a piece of classical splendor and concision, The Pilgrim Hawk stands with Faulkner’s The endure as one of many finest American brief novels: a fantastically crafted tale that also is a poignant evocation of the implacable energy of affection.

Additional resources for 13 Ways of Looking at the Novel

Example text

In many ways, it is easy to see why this is. Focusing on the workings of a single mind gives rise to questions of why that mind works that way, or under what circumstances the mind works in that way, or how that mind is unique (thereby warranting such focus). The reader knows it is highly implausible that a single human mind has no social context, and the author knows this, too, so even as a mere filling in of the blanks, the author begins to depict the group that the protagonist is part of. Inevitably, the subject of any novel comes to be the coexistence of the protagonist and his group.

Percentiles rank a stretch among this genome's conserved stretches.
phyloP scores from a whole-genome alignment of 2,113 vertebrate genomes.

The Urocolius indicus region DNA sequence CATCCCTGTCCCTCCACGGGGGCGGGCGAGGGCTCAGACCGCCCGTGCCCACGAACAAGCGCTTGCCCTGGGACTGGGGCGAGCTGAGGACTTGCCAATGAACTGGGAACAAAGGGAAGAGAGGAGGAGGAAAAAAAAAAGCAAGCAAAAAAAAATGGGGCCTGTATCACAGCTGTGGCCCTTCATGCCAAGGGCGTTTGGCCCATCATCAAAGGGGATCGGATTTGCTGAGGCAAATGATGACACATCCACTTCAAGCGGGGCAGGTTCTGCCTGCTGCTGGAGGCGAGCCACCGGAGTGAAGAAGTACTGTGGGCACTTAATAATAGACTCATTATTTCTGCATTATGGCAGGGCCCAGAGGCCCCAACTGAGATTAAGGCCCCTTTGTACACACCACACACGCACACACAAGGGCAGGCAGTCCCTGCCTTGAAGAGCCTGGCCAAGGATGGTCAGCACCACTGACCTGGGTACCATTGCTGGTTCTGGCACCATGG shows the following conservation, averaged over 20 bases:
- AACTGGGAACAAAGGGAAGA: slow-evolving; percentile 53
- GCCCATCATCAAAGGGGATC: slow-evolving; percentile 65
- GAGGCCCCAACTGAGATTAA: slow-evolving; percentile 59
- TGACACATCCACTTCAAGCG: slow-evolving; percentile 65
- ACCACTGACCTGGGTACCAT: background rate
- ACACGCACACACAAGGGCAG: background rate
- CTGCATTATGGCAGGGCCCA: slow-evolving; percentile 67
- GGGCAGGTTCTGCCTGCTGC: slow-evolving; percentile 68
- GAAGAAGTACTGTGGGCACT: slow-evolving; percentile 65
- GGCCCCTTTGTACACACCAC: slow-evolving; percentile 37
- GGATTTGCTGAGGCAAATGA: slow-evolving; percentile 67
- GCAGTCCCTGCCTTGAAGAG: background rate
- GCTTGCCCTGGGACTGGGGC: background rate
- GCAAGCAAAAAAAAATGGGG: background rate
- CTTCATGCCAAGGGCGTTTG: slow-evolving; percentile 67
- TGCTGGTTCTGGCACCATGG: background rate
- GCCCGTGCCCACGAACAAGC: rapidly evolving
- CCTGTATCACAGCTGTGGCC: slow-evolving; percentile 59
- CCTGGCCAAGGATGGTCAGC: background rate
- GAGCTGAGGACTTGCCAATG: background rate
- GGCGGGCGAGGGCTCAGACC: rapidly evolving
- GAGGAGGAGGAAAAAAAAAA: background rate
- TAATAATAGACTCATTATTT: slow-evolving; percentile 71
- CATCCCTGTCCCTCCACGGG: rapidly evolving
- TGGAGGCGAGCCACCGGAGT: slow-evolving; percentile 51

He was a justly celebrated letter writer. He was, of course, a great prose stylist, with many voices and dictions at his command, as inventive with words as any English writer ever. Clearly his relationship to the English language went beyond love to something more intimate, something more living, something like breathing. Dickens introduced certain types of characters into the English novel—characters such as Sam Weller in The PicJ{wicf{ Papers, whose flow of speech is a flow of selfrepresentation and a flow of wisdom, too.

No consciousness is privileged. No class, no degree of virtue or talent, no amount of money, no uniqueness of perspective gets to own the depiction of consciousness. A child, such as James in To the Lighthouse; a troubled man, such as Septimus in Mrs. Dalloway; a not very appealing person, such as Bernard in The Waves, can have as important and revealing experiences as any heroine of Dickens, any hero of Trollope. The author's job, according to Woolf, is to preserve exceptional 2 6 T H I R T E E N W A Y S O F L O O K I N G A T T H E N O V E L moments, not to award them to exceptional people.

Download PDF sample

Rated 4.22 of 5 – based on 43 votes